Astronomers are currently taking a look at earlier data concerning Europa provided by the Voyager probes during the 1980s and Galileo spacecraft during the 1990s to see if they missed something. Astronomers and planetary scientists suspected back in the 1980s, when they first obtained the data from the Voyager probes, that Europa could have an ocean of water beneath its icy crust deeper and more massive than all of the oceans of Earth. The Galileo spacecraft also detected the magnetic signature of a subsurface ocean beneath the surface ice of Europa and brown regions on the ice planetary scientists think could be due to ice crystals containing possible organic material, formed from water vapor plumes like the ones recently viewed, being deposited on the surface of the moon.
Astronomers are also comparing this data to more recent information concerning Europa, they obtained last year through the repaired Hubble Space Telescope, to see if they can find the telltale signature of hydrogen and oxygen they’re looking for in the data. Water is composed of hydrogen and oxygen and this signature will help astronomers and planetary scientists determine if plumes of water vapour are in fact coming from Europa’s southern hemisphere.
“As it hit the vacuum of space, the water would flash freeze and some of it would turn into water vapour. Those water molecules would be split into atomic hydrogen and oxygen in the harsh radiation environment of the Jupiter system. But it wouldn’t just be water in the plume: Whatever else was in that ocean would be squirted into space, too, said James Green, head of NASA’s planetary science division. For a planetary scientist, it’s huge,” Green said of the news.
The image above shows spikes in hydrogen and oxygen levels in two southern hemisphere regions on Europa’s surface that last for brief periods of about seven hours and coincide with the moon reaching its farthest point from Jupiter in its orbit. Astronomers and planetary scientists think current computer models suggest the images obtained through the Hubble Space Telescope could show plumes of water vapour over a hundred miles high streaming into space from the surface of Europa. It remains puzzling to astronomers and scientists why the water vapour plumes seem to coincide with Europa reaching its apocenter, since this is the moment when tidal forces on the moon are at a low point (Astronomers estimate these tidal forces can be over 1,000 times stronger than the tidal forces our own moon experiences due to Earth). Current ideas include the thought that maybe the surface cracks on Europa’s southern pole open once Jupiter’s gravity starts to lessen, allowing water vapour to squeeze out in jets reaching over a hundred miles into space.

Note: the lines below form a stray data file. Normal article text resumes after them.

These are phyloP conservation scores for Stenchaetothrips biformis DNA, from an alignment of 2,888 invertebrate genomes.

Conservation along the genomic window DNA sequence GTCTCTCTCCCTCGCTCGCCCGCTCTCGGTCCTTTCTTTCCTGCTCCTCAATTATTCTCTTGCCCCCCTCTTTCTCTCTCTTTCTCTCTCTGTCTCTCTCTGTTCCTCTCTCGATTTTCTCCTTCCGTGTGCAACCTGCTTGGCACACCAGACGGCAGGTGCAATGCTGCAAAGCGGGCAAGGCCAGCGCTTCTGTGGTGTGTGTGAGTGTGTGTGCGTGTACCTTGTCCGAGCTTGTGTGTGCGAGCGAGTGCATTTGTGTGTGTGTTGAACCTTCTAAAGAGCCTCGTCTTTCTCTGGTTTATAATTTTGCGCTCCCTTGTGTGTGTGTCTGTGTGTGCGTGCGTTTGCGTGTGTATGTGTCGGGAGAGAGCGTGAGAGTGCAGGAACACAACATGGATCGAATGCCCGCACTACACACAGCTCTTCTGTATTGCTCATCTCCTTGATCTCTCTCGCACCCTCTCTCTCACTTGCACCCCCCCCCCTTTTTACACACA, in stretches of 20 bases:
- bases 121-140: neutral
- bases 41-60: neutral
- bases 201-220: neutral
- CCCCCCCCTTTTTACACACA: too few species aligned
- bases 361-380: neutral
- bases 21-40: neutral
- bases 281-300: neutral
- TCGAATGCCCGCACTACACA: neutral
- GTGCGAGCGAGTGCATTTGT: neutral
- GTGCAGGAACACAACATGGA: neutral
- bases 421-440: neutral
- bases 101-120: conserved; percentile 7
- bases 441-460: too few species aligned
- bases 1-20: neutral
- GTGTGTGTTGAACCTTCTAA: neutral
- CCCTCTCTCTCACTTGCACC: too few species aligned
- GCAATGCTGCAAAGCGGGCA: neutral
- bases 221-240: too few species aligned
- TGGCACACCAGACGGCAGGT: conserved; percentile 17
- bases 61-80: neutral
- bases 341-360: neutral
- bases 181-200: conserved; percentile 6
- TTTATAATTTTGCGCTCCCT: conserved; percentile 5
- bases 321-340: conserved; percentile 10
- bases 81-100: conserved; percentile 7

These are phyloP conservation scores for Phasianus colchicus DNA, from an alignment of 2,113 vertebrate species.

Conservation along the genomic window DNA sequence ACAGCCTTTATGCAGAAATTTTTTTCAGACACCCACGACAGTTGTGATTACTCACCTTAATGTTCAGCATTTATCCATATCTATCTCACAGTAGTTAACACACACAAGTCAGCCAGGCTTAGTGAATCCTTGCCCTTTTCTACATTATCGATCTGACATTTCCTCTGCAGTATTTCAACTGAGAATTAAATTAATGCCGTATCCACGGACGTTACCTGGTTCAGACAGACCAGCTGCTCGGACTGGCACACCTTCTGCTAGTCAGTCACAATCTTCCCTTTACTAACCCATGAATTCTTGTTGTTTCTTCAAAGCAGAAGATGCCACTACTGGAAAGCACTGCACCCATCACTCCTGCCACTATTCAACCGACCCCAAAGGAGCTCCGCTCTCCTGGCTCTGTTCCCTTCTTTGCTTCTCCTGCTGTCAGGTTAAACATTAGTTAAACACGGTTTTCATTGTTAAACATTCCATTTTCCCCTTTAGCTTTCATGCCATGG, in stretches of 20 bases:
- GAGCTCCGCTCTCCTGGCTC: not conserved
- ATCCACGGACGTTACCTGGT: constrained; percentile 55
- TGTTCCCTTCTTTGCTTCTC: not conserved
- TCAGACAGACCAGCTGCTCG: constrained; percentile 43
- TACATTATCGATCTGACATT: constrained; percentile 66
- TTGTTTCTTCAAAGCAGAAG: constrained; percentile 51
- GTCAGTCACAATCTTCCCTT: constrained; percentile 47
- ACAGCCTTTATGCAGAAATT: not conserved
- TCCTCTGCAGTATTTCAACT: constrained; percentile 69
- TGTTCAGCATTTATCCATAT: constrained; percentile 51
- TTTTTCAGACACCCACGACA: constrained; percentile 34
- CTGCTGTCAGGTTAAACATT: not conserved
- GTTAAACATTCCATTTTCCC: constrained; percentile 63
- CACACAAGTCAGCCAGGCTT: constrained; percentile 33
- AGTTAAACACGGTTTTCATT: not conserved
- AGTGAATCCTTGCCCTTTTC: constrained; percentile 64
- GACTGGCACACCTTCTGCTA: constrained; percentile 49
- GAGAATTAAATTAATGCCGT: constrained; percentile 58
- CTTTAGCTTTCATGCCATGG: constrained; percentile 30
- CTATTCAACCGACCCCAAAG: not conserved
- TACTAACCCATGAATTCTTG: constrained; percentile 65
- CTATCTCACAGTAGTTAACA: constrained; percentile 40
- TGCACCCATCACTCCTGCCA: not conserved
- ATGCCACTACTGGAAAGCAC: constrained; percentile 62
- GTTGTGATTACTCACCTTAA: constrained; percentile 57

Astronomers and planetary scientists at NASA suggest Europa’s plumes are probably like geysers they found on Saturn’s moon Enceladus, which also seem to appear when the moon reaches its apocenter. They’re excited about this discovery because Europa is only about half as far from Earth than Enceladus, which will allow the Hubble Space Telescope to have a closer look, this time. They hope to be able to use this fact to confirm the discovery of water on Europa and Enceladus and possibly get some quantitative data on the size, density, composition and timing of the plumes. Analysis of the composition of the plumes should also give them the data they need to model the interior of the moon, without having to land on the surface and drill holes.
The implications of the discovery of water on both Enceladus and Europa is stunning to contemplate for human beings, astronomers, and planetary scientists. We believe the human journey to the beginning of space and time should voyage to both of these moons in the future to determine if the ingredients for life exist on these distant bodies. We need to do this for science, mankind and future generations of humanity.
The Hubble Space Telescope is a project of international cooperation between NASA and the European Space Agency. NASA’s Goddard Space Flight Center in Greenbelt, Md., manages the telescope. The Space Telescope Science Institute (STScI) conducts Hubble science operations. The Association of Universities for Research in Astronomy Inc. in Washington operates STScI for NASA.
To view the images of the evidence for plumes visit: